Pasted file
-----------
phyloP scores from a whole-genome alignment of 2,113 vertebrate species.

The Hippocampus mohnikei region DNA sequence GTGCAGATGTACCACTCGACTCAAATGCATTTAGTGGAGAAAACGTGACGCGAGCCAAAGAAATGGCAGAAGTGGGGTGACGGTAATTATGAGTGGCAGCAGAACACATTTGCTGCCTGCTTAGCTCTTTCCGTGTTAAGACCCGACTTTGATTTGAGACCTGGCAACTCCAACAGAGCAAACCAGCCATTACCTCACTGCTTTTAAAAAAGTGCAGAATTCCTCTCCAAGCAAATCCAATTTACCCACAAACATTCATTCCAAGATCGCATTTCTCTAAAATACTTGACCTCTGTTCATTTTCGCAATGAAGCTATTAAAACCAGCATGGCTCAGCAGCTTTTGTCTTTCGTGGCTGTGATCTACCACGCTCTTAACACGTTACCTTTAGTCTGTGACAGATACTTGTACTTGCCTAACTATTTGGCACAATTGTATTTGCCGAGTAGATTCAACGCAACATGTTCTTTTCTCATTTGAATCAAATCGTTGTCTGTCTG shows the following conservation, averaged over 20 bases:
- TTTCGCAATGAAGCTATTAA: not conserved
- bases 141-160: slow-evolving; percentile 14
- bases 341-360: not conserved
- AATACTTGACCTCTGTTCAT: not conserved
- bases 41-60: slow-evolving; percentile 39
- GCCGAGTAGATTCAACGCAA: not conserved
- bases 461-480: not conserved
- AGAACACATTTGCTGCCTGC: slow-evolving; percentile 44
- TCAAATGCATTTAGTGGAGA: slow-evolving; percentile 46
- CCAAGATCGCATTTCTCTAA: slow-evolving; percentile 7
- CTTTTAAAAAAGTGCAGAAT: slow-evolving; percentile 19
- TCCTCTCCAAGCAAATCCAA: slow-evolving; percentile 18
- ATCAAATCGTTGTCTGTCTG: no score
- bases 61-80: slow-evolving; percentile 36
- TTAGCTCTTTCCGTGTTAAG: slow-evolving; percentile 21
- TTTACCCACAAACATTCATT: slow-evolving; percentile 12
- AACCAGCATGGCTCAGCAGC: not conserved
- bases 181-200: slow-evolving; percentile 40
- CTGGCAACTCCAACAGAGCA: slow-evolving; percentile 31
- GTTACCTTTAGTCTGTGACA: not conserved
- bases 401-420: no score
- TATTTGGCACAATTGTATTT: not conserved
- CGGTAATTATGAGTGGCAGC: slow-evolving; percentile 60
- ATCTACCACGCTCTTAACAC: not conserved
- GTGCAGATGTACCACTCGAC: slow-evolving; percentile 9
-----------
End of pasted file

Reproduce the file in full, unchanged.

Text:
phyloP scores from a whole-genome alignment of 2,113 vertebrate species.

The Hippocampus mohnikei region DNA sequence GTGCAGATGTACCACTCGACTCAAATGCATTTAGTGGAGAAAACGTGACGCGAGCCAAAGAAATGGCAGAAGTGGGGTGACGGTAATTATGAGTGGCAGCAGAACACATTTGCTGCCTGCTTAGCTCTTTCCGTGTTAAGACCCGACTTTGATTTGAGACCTGGCAACTCCAACAGAGCAAACCAGCCATTACCTCACTGCTTTTAAAAAAGTGCAGAATTCCTCTCCAAGCAAATCCAATTTACCCACAAACATTCATTCCAAGATCGCATTTCTCTAAAATACTTGACCTCTGTTCATTTTCGCAATGAAGCTATTAAAACCAGCATGGCTCAGCAGCTTTTGTCTTTCGTGGCTGTGATCTACCACGCTCTTAACACGTTACCTTTAGTCTGTGACAGATACTTGTACTTGCCTAACTATTTGGCACAATTGTATTTGCCGAGTAGATTCAACGCAACATGTTCTTTTCTCATTTGAATCAAATCGTTGTCTGTCTG shows the following conservation, averaged over 20 bases:
- TTTCGCAATGAAGCTATTAA: not conserved
- bases 141-160: slow-evolving; percentile 14
- bases 341-360: not conserved
- AATACTTGACCTCTGTTCAT: not conserved
- bases 41-60: slow-evolving; percentile 39
- GCCGAGTAGATTCAACGCAA: not conserved
- bases 461-480: not conserved
- AGAACACATTTGCTGCCTGC: slow-evolving; percentile 44
- TCAAATGCATTTAGTGGAGA: slow-evolving; percentile 46
- CCAAGATCGCATTTCTCTAA: slow-evolving; percentile 7
- CTTTTAAAAAAGTGCAGAAT: slow-evolving; percentile 19
- TCCTCTCCAAGCAAATCCAA: slow-evolving; percentile 18
- ATCAAATCGTTGTCTGTCTG: no score
- bases 61-80: slow-evolving; percentile 36
- TTAGCTCTTTCCGTGTTAAG: slow-evolving; percentile 21
- TTTACCCACAAACATTCATT: slow-evolving; percentile 12
- AACCAGCATGGCTCAGCAGC: not conserved
- bases 181-200: slow-evolving; percentile 40
- CTGGCAACTCCAACAGAGCA: slow-evolving; percentile 31
- GTTACCTTTAGTCTGTGACA: not conserved
- bases 401-420: no score
- TATTTGGCACAATTGTATTT: not conserved
- CGGTAATTATGAGTGGCAGC: slow-evolving; percentile 60
- ATCTACCACGCTCTTAACAC: not conserved
- GTGCAGATGTACCACTCGAC: slow-evolving; percentile 9